This first one isn't even funny, it just gets me upset. Check out this article on a new video game tied to the "Left Behind" series of books sent to me by my good friend Mike.

Did someone not get the memo that mowing people down with a gun is not a WWJD kind of act?

Ok, so you lose some "spirit points" if you do that instead of "converting" them. Honestly, I haven't played the game so I am relying on this article and other news sources (my pc admittance for the following rant). But, please, how much worse can an interpretation of Revelation get?

Why do we have to throw in violence just to try to get something Christian in the mainstream? It just seems like that Crusade spirit won't die. I wonder how these same people who came up with the idea and produced the game would feel if other religious groups used the same principles in a game for them?

Once again, it also shows that the categorization of people and the "us vs. them" mentality is a part of the brokenness of humanity that slides in under the gun, so to speak. My new quote from Mother Teresa in the signature of emails says it much better than I could:

"If we have no peace, it is because we have forgotten that we belong to each other."

Give peace a chance this holiday season.


Digg this

Saturday, December 16, 2006

Review of "Jesus Asked."

One of my favorite books that I have read recently is Jesus Asked. What He Wanted To Know by Conrad Gempf. The basic premise of the book is turning the assumption we have of Jesus as the Great Teacher upside down. Jesus the Great Conversationalist pretty much goes by the wayside as well.

Gempf's own assumptions are questioned when a friend points out that, by our usual standards, Jesus didn't impart a whole lot of information or end up with a large following. What information he did pass along was not always clear nor a direct answer. More questions was the standard fare when you got a chance to ask, if he wasn't downright rude to you at times.

Don't believe me? Read the gospels. Really. Don't blow through the conversations; actually take a look. How many people leave a chat with Jesus angry, disappointed, or just confused? These stories in the gospels may just be purposefully challenging and disturbing, not just to the people at that time, but to us as well. Which is exactly what Gempf hopes happens to us - no fence sitting when you have a face to face encounter with Jesus!


Digg this

Friday, December 15, 2006


Well, not in the sense of "they live right next door, on the other side of the fence" neighbors but we first ran across them in our neighborhood. This is the couple that I mentioned in the post from Feb 8 and promised to update, so here goes.

Over a year ago, we met this couple who are not exactly homeless, because they move from place to place (which may include tents, apartments, rooms, etc), but they are not exactly permanent residents at any one location. We first met them when the lady, we will call her Cecilia, asked for money. We gave it to them, thinking it was the "Christian" thing to do. Let's just say we were a little naive, and had much to learn on this journey.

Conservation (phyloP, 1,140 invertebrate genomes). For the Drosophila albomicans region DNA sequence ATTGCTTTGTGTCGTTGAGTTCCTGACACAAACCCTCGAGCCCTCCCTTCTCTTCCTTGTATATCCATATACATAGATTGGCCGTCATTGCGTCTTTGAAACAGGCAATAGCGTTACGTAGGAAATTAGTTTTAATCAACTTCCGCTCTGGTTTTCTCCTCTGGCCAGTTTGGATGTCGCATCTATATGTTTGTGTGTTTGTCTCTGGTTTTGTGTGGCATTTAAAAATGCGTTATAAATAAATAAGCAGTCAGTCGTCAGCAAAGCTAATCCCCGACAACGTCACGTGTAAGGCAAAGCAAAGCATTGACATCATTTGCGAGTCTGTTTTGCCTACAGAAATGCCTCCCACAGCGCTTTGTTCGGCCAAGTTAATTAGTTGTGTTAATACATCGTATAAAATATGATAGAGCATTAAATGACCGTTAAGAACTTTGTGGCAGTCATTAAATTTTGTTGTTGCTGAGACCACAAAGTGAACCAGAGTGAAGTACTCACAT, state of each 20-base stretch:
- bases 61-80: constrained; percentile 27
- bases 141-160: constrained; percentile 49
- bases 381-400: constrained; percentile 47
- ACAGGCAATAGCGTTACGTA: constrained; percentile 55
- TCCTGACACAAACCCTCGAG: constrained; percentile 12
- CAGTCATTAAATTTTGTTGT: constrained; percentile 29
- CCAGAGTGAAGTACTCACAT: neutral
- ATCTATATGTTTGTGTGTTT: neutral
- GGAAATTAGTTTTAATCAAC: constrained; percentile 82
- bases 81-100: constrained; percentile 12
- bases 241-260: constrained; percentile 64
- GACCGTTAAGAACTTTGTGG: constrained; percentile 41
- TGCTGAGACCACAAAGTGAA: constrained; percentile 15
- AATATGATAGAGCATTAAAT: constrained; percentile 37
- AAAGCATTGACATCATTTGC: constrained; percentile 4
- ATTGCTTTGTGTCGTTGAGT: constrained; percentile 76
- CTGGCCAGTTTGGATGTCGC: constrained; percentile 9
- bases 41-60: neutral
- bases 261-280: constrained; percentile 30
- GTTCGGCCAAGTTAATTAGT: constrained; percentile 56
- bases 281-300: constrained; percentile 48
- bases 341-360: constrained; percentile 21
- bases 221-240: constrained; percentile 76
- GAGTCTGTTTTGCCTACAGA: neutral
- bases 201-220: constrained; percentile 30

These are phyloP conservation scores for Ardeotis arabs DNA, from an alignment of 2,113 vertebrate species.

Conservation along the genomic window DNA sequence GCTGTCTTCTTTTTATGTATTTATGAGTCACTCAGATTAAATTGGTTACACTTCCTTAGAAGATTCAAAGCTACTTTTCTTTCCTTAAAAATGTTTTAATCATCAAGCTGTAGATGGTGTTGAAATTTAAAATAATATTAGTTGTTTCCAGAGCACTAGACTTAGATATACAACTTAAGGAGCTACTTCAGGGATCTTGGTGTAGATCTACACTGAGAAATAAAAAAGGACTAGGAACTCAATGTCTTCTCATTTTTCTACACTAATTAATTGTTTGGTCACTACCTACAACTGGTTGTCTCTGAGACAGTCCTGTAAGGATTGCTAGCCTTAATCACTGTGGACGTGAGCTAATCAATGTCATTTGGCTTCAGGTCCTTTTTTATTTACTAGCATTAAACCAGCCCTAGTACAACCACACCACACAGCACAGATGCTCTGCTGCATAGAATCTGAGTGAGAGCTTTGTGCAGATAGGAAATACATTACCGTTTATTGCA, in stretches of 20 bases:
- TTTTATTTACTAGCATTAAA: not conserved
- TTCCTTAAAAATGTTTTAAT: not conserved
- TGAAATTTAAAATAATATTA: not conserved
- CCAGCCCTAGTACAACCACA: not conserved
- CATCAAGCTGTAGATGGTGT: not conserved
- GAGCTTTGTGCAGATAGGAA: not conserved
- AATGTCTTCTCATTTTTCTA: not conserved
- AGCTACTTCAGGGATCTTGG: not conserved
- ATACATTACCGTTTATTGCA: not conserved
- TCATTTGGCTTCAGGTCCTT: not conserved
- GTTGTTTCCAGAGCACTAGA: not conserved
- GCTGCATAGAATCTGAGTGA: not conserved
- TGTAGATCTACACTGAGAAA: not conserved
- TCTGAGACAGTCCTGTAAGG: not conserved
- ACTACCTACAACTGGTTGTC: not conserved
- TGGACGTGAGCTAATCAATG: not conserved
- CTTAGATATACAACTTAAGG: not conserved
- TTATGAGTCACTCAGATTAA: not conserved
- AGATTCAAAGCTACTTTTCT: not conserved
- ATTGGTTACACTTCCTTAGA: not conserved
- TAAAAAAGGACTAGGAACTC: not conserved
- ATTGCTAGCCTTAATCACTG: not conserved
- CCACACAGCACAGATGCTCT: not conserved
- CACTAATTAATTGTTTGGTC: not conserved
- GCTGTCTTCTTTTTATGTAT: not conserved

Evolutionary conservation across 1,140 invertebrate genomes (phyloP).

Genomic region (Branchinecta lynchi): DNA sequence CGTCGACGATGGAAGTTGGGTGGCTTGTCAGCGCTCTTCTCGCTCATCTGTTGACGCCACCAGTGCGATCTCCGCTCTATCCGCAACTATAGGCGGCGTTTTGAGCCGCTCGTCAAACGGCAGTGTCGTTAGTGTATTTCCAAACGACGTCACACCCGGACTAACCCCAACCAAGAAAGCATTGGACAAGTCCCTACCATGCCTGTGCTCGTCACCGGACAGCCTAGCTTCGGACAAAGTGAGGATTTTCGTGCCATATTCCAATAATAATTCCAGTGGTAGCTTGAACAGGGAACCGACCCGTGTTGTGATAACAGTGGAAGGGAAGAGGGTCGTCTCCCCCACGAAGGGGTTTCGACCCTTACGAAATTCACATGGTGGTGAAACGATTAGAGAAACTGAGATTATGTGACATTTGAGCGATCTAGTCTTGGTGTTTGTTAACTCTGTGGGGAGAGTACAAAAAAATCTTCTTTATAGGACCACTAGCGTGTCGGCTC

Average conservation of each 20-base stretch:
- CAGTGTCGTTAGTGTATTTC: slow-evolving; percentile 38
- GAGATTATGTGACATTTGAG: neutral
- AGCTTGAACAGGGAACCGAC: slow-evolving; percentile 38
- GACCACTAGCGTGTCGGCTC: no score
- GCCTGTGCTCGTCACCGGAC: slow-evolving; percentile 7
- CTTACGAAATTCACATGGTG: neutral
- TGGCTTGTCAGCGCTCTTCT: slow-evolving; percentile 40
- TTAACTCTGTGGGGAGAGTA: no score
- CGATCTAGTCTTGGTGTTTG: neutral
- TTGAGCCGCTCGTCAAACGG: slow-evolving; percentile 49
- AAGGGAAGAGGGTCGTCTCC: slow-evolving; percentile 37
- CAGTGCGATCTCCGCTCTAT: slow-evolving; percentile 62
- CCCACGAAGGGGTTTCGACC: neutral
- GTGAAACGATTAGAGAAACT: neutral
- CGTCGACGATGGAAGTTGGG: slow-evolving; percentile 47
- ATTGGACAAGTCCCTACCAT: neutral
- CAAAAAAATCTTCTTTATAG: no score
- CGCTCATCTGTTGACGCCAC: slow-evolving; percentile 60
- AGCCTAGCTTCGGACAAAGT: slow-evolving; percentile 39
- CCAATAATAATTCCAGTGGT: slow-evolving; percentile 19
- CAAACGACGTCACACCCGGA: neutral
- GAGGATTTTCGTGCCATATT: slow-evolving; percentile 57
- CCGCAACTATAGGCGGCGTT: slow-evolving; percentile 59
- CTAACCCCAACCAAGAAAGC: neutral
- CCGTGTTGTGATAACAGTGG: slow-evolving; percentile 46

Cecilia came back later, and we gave her food from our garden instead of money this time. She loved the food from the garden, but was upset that we wouldn't give her money. Several days later she brought her husband, we'll call him Carl, to meet us. Since it was afternoon, we invited them to dinner. We had a good time and spent most of it listening to their stories about their growing up, and kids that lived all over Texas. They kept coming, and every once in a while we would give them money for "groceries", a "friend's daughter who was sick", "gas money for a friend", etc. Then came the big night.

Several months had gone by. After burgers one evening, Carl said he wanted to confess something to me while Cecilia was not there. He asked that we speak privately. We went into the house. Carl then told me that he and Cecilia were hooked on drugs and he wanted us to pray for them. I said that we definitely would. I called the family inside, and we laid our hands on Carl and prayed for him. We later found out that Cecilia was not too happy that he had confessed.

We look back now and slap our heads thinking "Duh!" We wanted to think the best of them, even though we knew that they had moved twice in the couple of months that we had known them. It just showed us our gullibility from living in a world that generally ignores, or at best glances at page 12 in the local newspaper, this world.

Cecilia was none too happy because even the small amount of cash that we would give them was now nonexistent. We gave them food coupons from the store, took them to the laundromat ourselves, and provided food whenever they asked; but that was it. Every once in a while we had no clue where they were, but after a month or so they would get back in touch.

Long story now shorted: Carl is rehabing from rehab, and Cecilia is in jail in Fort Worth right now. Carl is coming over to dinner Monday and we'll discuss visiting Cecilia soon. Carl usually goes to church with his daughter now.

Our learning lessons:

1) How much help can you really provide without getting involved, deeply, in other people's lives?
It's scary, and time consuming. Did I ever wonder why so little change and transformation happens?

2) How much "fixin" can we really do to people?
Carl and Cecilia are never going to be "middle class", and is that really the goal? Would that be better than where they are at? Yeah, sorta. Cecilia dreams of sitting in front of a big screen TV.

Weigh in, good people.


Digg this

We're Back!